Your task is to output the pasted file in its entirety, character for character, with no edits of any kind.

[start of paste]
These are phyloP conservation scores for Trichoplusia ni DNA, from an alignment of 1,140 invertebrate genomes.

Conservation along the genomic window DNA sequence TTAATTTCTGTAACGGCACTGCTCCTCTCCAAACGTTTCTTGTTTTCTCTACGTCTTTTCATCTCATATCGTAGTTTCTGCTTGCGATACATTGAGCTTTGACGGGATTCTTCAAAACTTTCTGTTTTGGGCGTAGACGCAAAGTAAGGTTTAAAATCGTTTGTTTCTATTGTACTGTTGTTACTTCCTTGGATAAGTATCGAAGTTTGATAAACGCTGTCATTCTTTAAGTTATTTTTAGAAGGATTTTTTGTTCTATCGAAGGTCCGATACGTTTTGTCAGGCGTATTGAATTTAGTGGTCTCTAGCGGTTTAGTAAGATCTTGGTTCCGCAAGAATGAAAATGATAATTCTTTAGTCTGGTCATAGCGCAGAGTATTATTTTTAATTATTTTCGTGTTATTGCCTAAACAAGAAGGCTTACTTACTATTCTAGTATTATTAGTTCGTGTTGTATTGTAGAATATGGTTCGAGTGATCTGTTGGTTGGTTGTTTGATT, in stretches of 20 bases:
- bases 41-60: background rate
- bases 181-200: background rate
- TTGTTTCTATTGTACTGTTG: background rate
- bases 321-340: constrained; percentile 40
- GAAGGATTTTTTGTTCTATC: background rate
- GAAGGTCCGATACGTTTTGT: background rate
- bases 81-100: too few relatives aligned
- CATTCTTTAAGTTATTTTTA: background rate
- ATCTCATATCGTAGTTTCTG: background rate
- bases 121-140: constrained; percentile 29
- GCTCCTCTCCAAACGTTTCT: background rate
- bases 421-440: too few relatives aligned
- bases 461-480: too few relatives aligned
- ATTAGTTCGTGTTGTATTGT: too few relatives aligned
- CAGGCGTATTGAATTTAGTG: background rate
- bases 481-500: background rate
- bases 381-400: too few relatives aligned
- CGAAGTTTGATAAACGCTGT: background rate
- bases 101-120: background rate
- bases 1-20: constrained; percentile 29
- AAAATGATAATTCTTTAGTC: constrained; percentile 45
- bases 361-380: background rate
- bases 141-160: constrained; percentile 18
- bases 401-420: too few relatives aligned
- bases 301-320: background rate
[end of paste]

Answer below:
These are phyloP conservation scores for Trichoplusia ni DNA, from an alignment of 1,140 invertebrate genomes.

Conservation along the genomic window DNA sequence TTAATTTCTGTAACGGCACTGCTCCTCTCCAAACGTTTCTTGTTTTCTCTACGTCTTTTCATCTCATATCGTAGTTTCTGCTTGCGATACATTGAGCTTTGACGGGATTCTTCAAAACTTTCTGTTTTGGGCGTAGACGCAAAGTAAGGTTTAAAATCGTTTGTTTCTATTGTACTGTTGTTACTTCCTTGGATAAGTATCGAAGTTTGATAAACGCTGTCATTCTTTAAGTTATTTTTAGAAGGATTTTTTGTTCTATCGAAGGTCCGATACGTTTTGTCAGGCGTATTGAATTTAGTGGTCTCTAGCGGTTTAGTAAGATCTTGGTTCCGCAAGAATGAAAATGATAATTCTTTAGTCTGGTCATAGCGCAGAGTATTATTTTTAATTATTTTCGTGTTATTGCCTAAACAAGAAGGCTTACTTACTATTCTAGTATTATTAGTTCGTGTTGTATTGTAGAATATGGTTCGAGTGATCTGTTGGTTGGTTGTTTGATT, in stretches of 20 bases:
- bases 41-60: background rate
- bases 181-200: background rate
- TTGTTTCTATTGTACTGTTG: background rate
- bases 321-340: constrained; percentile 40
- GAAGGATTTTTTGTTCTATC: background rate
- GAAGGTCCGATACGTTTTGT: background rate
- bases 81-100: too few relatives aligned
- CATTCTTTAAGTTATTTTTA: background rate
- ATCTCATATCGTAGTTTCTG: background rate
- bases 121-140: constrained; percentile 29
- GCTCCTCTCCAAACGTTTCT: background rate
- bases 421-440: too few relatives aligned
- bases 461-480: too few relatives aligned
- ATTAGTTCGTGTTGTATTGT: too few relatives aligned
- CAGGCGTATTGAATTTAGTG: background rate
- bases 481-500: background rate
- bases 381-400: too few relatives aligned
- CGAAGTTTGATAAACGCTGT: background rate
- bases 101-120: background rate
- bases 1-20: constrained; percentile 29
- AAAATGATAATTCTTTAGTC: constrained; percentile 45
- bases 361-380: background rate
- bases 141-160: constrained; percentile 18
- bases 401-420: too few relatives aligned
- bases 301-320: background rate